naval doctrine


New Capabilities Must Be Thoughtfully Developed

It has just recently come to my attention that Ken Hansen recycled here in 2011 much of his 2007 criticism in the Canadian Military Journal (CMJ) (see Link 1 below) of my 2006 CMJ article on building a Canadian amphibious capability (see Link 2 below).  In his critique, Hansen did […]


Canada’s Submarines: An argument for their retention*

*Moderator’s Note: This article originally appears in Marine Matters. It is reprinted here with the permission of the publisher. Dr. Michael Byers and Mr. Stewart Webb released a report called That Sinking Feeling: Canada’s Submarine Program Spring a Leak. As I read it, I couldn’t help but think back to […]


Child Pirates an increasing threat to maritime security

In an article published by Fairplay Magazine, entitled “Target: Child Pirates,” author Girjia Shettar explores the work being done by the Roméo Dallaire Child Soldiers Initiative and the Dalhousie Marine Piracy Project (DMPP) on the phenomenon of child maritime piracy. It is likely no coincidence that the countries which are […]


More criticism ‘surfaces’ of Byers-Webb report on submarines

Readers of this forum will know my critical position on the report “That Sinking Feeling” by Prof. Michael Byers and Mr. Stewart Webb. After serving as the lead writer for the MSPP Research Team report, published in this forum on 15 June, I wrote a fuller analysis of the Byers-Webb […]


The dire threat of the Leslie Report to the navy

Retired Lieutenant-General Andrew Leslie was on CBC radio’s The House on Saturday to speak about his view of problems with increased spending on ‘corporate services’ and ‘institutional overhead’.  You can hear the interview on-line here. Leslie continues to argue that the tactical units of the army must be maintained and […]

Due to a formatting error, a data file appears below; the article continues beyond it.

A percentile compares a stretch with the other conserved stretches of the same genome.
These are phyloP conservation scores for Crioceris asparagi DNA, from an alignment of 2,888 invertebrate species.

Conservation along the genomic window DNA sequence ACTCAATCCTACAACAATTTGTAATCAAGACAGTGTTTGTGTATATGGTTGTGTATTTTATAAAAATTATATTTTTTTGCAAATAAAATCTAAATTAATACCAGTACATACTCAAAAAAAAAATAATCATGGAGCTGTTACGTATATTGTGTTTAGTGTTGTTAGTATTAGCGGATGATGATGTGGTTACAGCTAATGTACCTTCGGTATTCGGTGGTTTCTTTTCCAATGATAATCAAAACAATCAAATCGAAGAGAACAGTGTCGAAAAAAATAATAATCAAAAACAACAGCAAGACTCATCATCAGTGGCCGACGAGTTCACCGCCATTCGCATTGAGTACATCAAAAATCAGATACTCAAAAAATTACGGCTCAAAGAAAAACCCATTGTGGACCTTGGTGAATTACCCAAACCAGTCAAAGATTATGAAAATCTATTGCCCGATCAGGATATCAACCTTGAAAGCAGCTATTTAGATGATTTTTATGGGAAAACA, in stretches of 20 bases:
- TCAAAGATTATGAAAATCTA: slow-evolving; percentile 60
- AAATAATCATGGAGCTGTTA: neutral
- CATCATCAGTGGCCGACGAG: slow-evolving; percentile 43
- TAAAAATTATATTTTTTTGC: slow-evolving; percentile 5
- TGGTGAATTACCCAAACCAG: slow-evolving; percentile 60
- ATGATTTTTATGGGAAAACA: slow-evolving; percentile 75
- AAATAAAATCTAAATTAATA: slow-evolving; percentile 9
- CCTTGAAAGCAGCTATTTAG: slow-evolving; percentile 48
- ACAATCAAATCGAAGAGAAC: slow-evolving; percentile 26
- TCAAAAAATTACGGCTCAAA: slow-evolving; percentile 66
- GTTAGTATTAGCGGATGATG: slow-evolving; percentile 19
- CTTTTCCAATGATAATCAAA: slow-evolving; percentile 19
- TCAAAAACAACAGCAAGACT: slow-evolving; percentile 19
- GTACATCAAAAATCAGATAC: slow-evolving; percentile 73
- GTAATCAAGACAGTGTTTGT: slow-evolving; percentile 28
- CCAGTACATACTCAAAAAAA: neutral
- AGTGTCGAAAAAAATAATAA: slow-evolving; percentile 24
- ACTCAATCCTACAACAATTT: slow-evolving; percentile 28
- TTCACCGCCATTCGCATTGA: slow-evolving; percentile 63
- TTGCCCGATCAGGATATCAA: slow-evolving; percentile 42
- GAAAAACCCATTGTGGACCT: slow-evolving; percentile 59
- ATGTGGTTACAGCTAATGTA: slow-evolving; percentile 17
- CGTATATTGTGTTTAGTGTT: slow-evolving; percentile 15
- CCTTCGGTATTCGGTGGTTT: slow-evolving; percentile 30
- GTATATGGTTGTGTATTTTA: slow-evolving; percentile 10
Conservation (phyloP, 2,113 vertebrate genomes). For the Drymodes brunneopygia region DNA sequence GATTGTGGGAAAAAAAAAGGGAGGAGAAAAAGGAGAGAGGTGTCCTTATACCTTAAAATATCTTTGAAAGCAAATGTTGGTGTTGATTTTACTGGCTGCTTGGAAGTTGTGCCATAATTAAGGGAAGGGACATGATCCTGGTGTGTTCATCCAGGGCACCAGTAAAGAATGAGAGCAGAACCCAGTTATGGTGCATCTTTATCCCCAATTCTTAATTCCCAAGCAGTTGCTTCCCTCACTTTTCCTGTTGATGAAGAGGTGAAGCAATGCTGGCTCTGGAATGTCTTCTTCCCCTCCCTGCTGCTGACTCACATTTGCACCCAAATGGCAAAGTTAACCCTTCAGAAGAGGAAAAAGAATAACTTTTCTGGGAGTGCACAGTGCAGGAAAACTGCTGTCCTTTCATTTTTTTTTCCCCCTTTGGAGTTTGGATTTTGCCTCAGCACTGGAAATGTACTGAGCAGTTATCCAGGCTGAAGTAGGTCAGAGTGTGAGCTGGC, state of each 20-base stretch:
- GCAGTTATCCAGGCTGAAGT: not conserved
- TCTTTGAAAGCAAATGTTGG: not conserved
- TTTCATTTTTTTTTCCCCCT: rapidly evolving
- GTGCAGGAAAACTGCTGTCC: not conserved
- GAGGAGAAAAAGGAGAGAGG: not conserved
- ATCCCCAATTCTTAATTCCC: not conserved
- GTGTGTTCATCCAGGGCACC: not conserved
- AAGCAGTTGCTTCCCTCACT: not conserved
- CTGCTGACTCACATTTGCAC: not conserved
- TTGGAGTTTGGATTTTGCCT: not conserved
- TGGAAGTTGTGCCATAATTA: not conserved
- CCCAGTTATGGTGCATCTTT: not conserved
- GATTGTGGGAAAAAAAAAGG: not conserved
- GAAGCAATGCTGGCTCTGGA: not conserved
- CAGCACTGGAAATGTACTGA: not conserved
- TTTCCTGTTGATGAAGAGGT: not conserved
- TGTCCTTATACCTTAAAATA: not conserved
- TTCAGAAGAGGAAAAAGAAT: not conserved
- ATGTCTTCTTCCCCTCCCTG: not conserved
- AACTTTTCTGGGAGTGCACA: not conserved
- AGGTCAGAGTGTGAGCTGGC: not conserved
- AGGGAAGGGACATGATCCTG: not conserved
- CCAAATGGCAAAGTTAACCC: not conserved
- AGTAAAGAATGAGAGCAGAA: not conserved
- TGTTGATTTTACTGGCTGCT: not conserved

Army theory and naval practice seldom meet in amphibious operations*

*Moderators Note: This post is extracted from an article published in the ‘Views and Opinions’ section of Canadian Military Journal (Summer 2007): 79-80.  You can read the original article here. The idea of acquiring large amphibious ships for the Canadian military is based on the assumption that only a ship […]


Lord Nelson and amateur tacticians*

* Moderator’s Note: This post appeared originally in the Letters to the Editor section of The Washington Times on 30 March 2007. It is no longer available on-line. A large part of Canadian naval history is traced back to that of the Royal Navy. The history of that organization is […]


To group or not to group?*

*Moderator’s Note: Portions of this article appeared originally as “The History and Theory of Naval Effects-Based Operations” in Effects-Based Approaches to Operations: Canadian Perspectives, Alan English and Howard Coombs, eds., Canadian Forces Aerospace Warfare Centre, 2008, pp. 95-102. Placing warships into groups for the accomplishment of tasks is indeed a […]


What is doctrine and why is it so important?

Most official definitions talk about doctrine as though it is the bedrock of all things naval. This one comes from the USN’s Naval Doctrine Publication 1 (NDP1) Naval Warfare: “Naval doctrine is the foundation upon which our tactics, techniques, and procedures are built.” This definition gives the impression that doctrine […]


The ‘Royal’ name change: significant or merely symbolic?

A quick internal polling of the CFPS fellowship on the question posed in this article’s title resulted in a general consensus that the navy’s name change is appropriate but not especially significant.  The Canadian naval connection to the crown was not removed by dropping the ‘RCN’ name for the navy […]